Best Programming Languages/Frameworks for beginners?
2018-07-02, 11:23 AM,
#1
What programming languages/frameworks should I start with as a beginner in the affiliate marketing (including front/backend).
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2018-07-02, 11:32 AM,
#2
Backend

If you really want to invest into your future and be OS independent then I recommend C++ (not to be mixed up with C#).

- It runs under Linux, Windows, macOS, Android, iOS etc.
- It can't be decompiled (like C#, Java, VB.Net etc.).
- It's very fast.
- It's extremely stable.

Frontend

PHP 7

.

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2018-07-02, 11:41 AM,
#3
i think c++ is the best for beginners it's depend on in trust of students which they want to learn
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2018-07-02, 12:13 PM,
#4
Hey there,

I wouldn't really recommend you C++ like guys above me, since you are just beginning i think C++ may be too complicated and scare you off before you even start learning so to speak. First i would like to tell you that learning programming is long and continuous process, but if you have passion and will to work hard you will surely succeed. I would recommend you to go with Python to get your feet wet and then see what interests you the most when you learn the basics. That is if you want to work in this field in the future.

If you simply wanted to learn something to help you with your affiliate marketing journey then i wouldn't actually recommend learning anything from these mentioned languages, since in my opinion it takes a lot of time and dedication to actually learn some of mentioned languages here. In that case i would recommend you to learn HTML, CSS and basics of JavaScript since that can significantly help you with landing pages and your websites which are essential in affiliate marketing.

This is only my opinion thought, i'm currently 3rd year on College and we're doing Java here heavily, i'm surely not experienced as CharlieHarper , so his advice is probably a lot better, this is just my opinion.

Regards and Good luck with whatever you decide mate!

Just don't give up!
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CreateAutomate(2018-08-04 12:49 AM) CreateAutomate(2018-08-04 12:49 AM)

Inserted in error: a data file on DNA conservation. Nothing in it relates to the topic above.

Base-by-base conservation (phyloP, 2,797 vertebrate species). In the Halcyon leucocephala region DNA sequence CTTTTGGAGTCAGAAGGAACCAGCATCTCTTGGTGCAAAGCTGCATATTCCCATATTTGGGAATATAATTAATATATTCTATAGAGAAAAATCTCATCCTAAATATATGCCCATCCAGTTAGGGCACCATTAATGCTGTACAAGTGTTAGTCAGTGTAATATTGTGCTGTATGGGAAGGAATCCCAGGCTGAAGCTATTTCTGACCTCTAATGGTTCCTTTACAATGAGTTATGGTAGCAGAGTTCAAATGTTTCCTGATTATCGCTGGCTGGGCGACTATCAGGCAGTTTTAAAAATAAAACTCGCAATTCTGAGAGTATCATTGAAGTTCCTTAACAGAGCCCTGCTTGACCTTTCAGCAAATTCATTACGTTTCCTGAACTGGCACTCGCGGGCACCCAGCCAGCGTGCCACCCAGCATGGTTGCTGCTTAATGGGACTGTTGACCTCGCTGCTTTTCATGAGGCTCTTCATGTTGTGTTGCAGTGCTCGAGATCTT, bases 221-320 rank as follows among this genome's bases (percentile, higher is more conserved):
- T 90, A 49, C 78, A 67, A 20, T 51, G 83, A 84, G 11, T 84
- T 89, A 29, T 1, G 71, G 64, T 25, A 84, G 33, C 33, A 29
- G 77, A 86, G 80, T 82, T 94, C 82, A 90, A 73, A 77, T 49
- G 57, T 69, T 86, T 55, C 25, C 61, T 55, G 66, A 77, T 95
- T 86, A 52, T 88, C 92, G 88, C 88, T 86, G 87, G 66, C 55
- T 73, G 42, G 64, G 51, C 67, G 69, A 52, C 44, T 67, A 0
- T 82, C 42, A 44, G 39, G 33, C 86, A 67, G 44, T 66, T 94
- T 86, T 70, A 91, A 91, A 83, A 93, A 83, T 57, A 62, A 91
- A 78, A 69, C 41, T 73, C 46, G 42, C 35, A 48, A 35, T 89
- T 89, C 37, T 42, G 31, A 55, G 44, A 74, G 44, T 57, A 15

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2018-07-05, 12:20 PM,
#5
(2018-07-02, 11:32 AM)CharlieHarper Wrote: Backend

If you really want to invest into your future and be OS independent then I recommend C++ (not to be mixed up with C#).

- It runs under Linux, Windows, macOS, Android, iOS etc.
- It can't be decompiled (like C#, Java, VB.Net etc.).
- It's very fast.
- It's extremely stable.

Frontend

PHP 7

Let me add my two cents here.

You forgot to include what many would consider the Swiss-knife language for general programming, Python. Huge ecosystem ,and easy to understand as it almost reads like plain English.

I would highly recommend that noobies DO NOT go the route of picking up C++(c++14 or c++17) as their "best" programming languages. It will not be a walk in the park. Instead pick up a language like Go, simple, easy to use and compiles to Mac, Linux and Windows to a simple static binary.

Also, everything can be decompiled although I think you might meant that c++ can't be decompiled to bytecode because there isn't any to begin as it goes straight to native code which is harder to debug.

For the frontend , I get it that you know have php 7.1+ that improved php's speed from what it used to be. You guys also have the Symfony framework and of course, Laravel. With that being said, why not recommend NodeJS and/or Elixir. They are both excellent options for the front-end.
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2018-07-05, 01:08 PM,
#6
(2018-07-05, 12:20 PM)WhiteGirl Wrote: You forgot to include what many would consider the Swiss-knife language for general programming, Python. Huge ecosystem ,and easy to understand as it almost reads like plain English.

Python is no programming language, it's a scripting language like PHP.

Additionally why to start with Python, if there is the chance that your project has to be scaled up later? Python has too many limits, bottle necks and speed restrictions, to be used on a real server cluster.